February 26, 2018 (San Diego) -- San Diego’s estimated 45,000 Dreamers got a reprieve from possible deportation Monday when the Supreme Court refused to hear a Trump administration challenge.

The court declined to overrule a lower court’s action that temporarily blocked ending the Deferred Action for Childhood Arrivals program on March 5.

The program, which allows immigrants brought to America illegally as children to live and work in the country, was terminated by President Trump last year, leaving it up to Congress to pass permanent protections.

SUPREME COURT REINSTATES TRAVEL BAN ON SOME REFUGEES UNTIL HIGH COURT HEARS CASE

 

By Miriam Raftery

September 12, 2017 (Washington D.C.) – The U.S. Supreme Court today blocked an Appeals Court order that would have allowed refugees who already have contractual agreements from resettlement agencies to enter the U.S.  The ban could be temporary, put in place until the justices issue a final ruling after deliberations on the case begin in mid-October.

SUPREME COURT DEALS BLOW TO REFUGEES, BUT SUPPORTS RIGHTS OF GRANDPARENTS UNDER TRUMP TRAVEL BAN

 

By Miriam Raftery

July 20, 2017 (Washington D.C.) – The Trump administration can break promises made by resettlement agencies and bar some 24,000 refugees already promised a safe haven in the U.S., the Supreme Court has ruled.

The decision overturns a portion of a Hawaii court ruling which would have allowed those refugees from six mostly Muslim nations entry, provided they had been vetted and already accepted for entry.  The stay was issued on an emergency basis based on Trump administration national security argument until an appeal is heard by the 9th Circuti Court of Appeals, which could reinstate or uphold the lower court’s ruling.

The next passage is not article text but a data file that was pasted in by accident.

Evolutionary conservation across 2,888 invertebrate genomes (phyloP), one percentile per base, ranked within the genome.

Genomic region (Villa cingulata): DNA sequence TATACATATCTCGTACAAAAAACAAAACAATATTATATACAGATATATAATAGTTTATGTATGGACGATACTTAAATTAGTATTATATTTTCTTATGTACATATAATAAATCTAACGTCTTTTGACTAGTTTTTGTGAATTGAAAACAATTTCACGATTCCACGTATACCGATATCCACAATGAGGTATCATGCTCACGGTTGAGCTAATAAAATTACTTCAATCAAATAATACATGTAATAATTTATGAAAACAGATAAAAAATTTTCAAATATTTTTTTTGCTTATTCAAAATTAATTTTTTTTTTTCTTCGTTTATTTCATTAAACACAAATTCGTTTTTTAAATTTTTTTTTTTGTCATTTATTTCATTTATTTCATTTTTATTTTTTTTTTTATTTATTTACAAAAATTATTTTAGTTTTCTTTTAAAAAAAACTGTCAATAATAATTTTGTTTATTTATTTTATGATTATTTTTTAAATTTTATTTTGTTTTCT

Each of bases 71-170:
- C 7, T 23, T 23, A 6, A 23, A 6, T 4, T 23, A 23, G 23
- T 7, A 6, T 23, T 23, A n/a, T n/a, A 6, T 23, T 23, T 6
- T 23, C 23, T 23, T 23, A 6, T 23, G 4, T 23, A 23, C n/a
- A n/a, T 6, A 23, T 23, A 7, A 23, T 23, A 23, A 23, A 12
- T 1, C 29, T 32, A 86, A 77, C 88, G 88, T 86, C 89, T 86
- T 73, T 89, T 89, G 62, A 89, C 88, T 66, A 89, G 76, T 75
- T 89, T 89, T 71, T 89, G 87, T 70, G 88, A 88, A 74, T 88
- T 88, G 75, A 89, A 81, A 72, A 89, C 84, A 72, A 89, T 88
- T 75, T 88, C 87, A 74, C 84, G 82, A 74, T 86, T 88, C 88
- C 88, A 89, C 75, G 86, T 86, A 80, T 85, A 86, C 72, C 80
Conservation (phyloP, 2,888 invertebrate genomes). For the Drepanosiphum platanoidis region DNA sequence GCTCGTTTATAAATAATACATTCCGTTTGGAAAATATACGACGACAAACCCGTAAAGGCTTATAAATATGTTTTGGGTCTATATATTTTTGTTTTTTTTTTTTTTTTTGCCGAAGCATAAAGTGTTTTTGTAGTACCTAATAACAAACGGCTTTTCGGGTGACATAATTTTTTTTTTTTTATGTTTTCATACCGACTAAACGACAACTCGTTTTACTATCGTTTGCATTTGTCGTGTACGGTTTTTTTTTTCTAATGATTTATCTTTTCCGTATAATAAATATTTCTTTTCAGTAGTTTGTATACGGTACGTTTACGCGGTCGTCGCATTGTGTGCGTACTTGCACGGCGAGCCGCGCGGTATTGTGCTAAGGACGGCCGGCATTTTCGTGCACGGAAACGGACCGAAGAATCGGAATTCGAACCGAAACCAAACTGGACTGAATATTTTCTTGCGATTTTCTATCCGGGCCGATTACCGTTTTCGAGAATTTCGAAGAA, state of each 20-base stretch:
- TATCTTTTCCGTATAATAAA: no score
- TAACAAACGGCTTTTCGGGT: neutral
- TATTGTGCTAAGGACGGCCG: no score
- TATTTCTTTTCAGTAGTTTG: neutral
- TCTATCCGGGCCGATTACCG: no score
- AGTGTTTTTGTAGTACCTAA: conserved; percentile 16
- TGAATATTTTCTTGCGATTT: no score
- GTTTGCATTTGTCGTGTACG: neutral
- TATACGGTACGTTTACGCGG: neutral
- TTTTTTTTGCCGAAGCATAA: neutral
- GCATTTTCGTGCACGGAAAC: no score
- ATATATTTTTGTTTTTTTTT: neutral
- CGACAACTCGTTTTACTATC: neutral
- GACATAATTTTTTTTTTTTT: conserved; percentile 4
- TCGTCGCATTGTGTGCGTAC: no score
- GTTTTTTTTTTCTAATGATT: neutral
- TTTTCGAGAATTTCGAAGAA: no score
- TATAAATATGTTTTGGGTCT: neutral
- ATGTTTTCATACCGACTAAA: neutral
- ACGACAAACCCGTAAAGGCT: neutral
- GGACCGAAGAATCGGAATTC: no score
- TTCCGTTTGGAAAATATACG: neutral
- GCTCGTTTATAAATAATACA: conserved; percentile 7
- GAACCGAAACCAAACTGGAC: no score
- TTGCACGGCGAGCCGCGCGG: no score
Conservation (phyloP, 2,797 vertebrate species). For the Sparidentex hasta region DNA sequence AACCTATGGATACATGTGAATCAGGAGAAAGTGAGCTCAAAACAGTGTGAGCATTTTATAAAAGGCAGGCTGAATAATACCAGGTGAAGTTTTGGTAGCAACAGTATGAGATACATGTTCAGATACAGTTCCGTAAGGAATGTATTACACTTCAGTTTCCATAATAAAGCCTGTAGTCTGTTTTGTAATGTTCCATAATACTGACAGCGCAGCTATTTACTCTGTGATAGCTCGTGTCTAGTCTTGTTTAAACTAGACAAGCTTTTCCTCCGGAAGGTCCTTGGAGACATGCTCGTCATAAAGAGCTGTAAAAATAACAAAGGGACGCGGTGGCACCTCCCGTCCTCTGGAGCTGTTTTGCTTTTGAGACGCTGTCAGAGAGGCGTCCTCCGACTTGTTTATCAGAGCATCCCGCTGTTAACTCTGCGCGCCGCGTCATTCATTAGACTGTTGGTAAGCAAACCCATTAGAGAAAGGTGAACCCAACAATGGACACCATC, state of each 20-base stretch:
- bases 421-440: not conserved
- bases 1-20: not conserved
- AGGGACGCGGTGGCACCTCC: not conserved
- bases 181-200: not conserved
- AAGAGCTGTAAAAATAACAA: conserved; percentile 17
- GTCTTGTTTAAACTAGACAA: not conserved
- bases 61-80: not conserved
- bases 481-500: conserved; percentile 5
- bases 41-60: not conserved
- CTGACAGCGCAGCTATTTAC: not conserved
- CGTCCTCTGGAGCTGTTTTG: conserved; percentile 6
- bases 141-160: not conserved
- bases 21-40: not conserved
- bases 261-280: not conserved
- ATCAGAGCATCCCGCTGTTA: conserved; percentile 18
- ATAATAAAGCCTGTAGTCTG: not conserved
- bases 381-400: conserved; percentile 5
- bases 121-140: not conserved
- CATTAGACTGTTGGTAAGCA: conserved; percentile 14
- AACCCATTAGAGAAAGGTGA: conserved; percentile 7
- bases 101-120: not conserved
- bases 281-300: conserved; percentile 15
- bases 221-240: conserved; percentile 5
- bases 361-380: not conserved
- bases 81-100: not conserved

But the high court’s unsigned order  also upheld the ruling by Judge Derrick Watson in Hawaii allowing grandparents, aunts, uncles and other close relatives of people already in the U.S. to join their family members here. 

GORSUCH BEGINS DUTIES AT SUPREME COURT AFTER REPUBLCIANS INVOKE “NUCLEAR OPTION” TO BLOCK FILIBUSTER

 

By Miriam Raftery

April 12, 2017 (Washington D.C.) – Neil Gorsuch begins his duties this week on the Supreme Court after the Senate invoked the ‘nuclear option’ to change long-standing Senate rules and block a filibuster by Democrats. All but two Democrats had agreed to vote against confirming Gorsuch, including California Senators Dianne Feinstein and Kamala Harris.

SUPREME COURT UNANIMOUSLY OVERTURNS GORSUCH RULING; ALL 8 JUSTICES VOTE TO PROTECT RIGHTS OF DISABLED STUDENTS

 

By Miriam Raftery

March 24, 2017 (Washington D.C.) – The U.S. Supreme Court, by a unanimous 8-0 vote, has voted that public schools must provide disabled students with opportunities to achieve “appropriately ambitious” progress, not just a bare minimum education, under the Individuals with Disabilities Education Act.

SUPREME COURT LIMITS PRESIDENT’S APPOINTMENT POWER

 

By Miriam Raftery

March 22, 2017 (Washington, D.C.) - Since 1898, more than a century ago, over 100 federal employees have served as acting agency heads while the top spot remained vacant and an appointee was awaiting Senate confirmation. But no longer. The U.S. Supreme Court has ruled this week that President Barack Obama exceeded his presidential authority when he named Lafe Solomon, general counsel of the National Labor Relations Board, as temporary appointee to head the agency.